Us by David Nicholls

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I am reading the best book. No, really, I cannot put it down. David Nicholls writes with a sarcasm which is witty instead of angry, and each line says almost exactly what I’ve thought, or experienced, without having his ability to articulate it.

I’m only halfway through, so I’ll just leave you with an excerpt about the son which I wish I would have read seven years ago when my son was exactly like this. It would have calmed me down so much:

In consideration of my views on the subject, he smokes in secret, though it’s not a secret that he holds precious given the numbers of lighters and Rizla packets he leaves lying around, given the smell of it on his clothing and the burn marks on the window ledge of his filthy bedroom. “How did they get there, Albie?” I said. “The swallows? Smoking swallows, with their Duty Free?” At which point he laughed and kicked the door closed. Oh, and as well as the emphysema, cancer, and heart disease that he is presumably nurturing in that narrow chest, he suffers from a malaise that requires at least twelve hours of sleep, yet is singularly incapable of commencing these twelve hours before two a.m.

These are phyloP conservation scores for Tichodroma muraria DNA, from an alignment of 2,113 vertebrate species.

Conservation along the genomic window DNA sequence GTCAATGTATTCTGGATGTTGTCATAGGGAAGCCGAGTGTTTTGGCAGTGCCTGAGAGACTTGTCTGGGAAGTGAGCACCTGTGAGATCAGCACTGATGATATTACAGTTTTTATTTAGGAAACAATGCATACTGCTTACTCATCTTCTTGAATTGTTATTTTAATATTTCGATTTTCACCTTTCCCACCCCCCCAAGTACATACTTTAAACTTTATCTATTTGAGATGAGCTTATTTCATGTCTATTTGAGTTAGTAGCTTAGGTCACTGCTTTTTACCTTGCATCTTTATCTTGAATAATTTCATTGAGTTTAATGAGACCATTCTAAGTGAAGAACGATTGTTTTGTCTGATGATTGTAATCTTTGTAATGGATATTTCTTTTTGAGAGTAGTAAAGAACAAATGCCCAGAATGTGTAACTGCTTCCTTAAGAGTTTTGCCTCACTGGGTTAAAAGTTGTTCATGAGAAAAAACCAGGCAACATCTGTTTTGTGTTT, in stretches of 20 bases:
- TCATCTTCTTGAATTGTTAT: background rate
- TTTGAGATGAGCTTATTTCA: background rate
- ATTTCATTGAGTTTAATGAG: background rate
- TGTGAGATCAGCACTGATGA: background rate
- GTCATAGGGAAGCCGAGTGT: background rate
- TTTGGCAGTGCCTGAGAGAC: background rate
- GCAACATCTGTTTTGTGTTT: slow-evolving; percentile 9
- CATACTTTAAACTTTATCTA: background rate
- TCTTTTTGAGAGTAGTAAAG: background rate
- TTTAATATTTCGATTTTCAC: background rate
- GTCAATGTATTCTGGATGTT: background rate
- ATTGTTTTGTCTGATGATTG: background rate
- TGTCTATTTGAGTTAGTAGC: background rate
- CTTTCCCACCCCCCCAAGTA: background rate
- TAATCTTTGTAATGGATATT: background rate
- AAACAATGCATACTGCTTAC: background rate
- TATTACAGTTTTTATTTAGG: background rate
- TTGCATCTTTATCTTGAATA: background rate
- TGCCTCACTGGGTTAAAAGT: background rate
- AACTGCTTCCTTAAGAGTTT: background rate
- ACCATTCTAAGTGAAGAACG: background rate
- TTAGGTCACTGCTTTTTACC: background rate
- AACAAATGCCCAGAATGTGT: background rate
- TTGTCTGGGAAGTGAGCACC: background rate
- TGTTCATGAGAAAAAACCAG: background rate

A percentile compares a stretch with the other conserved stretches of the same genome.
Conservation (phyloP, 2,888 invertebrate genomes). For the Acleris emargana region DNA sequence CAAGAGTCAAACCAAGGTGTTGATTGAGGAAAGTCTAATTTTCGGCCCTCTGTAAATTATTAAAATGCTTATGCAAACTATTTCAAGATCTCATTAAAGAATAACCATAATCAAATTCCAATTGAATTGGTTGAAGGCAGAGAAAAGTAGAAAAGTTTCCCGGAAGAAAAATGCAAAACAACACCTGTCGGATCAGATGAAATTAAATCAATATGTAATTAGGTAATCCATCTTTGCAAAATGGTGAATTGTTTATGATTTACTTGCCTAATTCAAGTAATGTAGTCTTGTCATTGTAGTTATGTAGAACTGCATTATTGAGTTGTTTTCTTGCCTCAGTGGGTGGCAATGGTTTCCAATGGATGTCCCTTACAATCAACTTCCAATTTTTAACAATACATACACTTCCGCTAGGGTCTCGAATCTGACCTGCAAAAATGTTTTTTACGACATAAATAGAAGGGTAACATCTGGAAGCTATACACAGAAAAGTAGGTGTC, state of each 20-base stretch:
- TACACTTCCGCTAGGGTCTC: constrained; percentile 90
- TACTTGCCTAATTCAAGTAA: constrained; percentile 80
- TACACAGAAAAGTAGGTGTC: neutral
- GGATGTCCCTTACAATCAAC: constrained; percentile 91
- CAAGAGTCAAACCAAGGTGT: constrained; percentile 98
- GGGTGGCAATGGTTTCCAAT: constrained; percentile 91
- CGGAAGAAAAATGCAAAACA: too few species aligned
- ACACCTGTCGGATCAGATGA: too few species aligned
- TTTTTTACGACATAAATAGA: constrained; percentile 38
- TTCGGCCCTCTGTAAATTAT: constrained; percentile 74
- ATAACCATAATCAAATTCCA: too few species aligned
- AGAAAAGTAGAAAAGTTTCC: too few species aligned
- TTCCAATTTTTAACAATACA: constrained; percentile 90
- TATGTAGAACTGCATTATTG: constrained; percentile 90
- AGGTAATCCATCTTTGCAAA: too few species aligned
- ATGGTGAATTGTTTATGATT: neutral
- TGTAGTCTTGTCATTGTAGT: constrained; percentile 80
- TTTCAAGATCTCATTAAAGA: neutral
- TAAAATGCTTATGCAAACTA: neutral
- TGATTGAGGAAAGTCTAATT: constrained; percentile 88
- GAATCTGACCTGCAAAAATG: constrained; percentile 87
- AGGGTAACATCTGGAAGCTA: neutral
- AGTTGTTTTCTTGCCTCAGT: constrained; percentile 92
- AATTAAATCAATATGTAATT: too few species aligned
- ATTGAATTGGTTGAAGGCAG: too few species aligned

Albie, the son described above, and his parents are on a European vacation. Hanging over the parents’ heads is the possible dissolution of their marriage, which is the premise of the whole novel. But, I don’t much care about the outcome as much as I do in getting there. This is a fantastic novel so far. No wonder it was amongst the others contending for the Man Booker Award this year.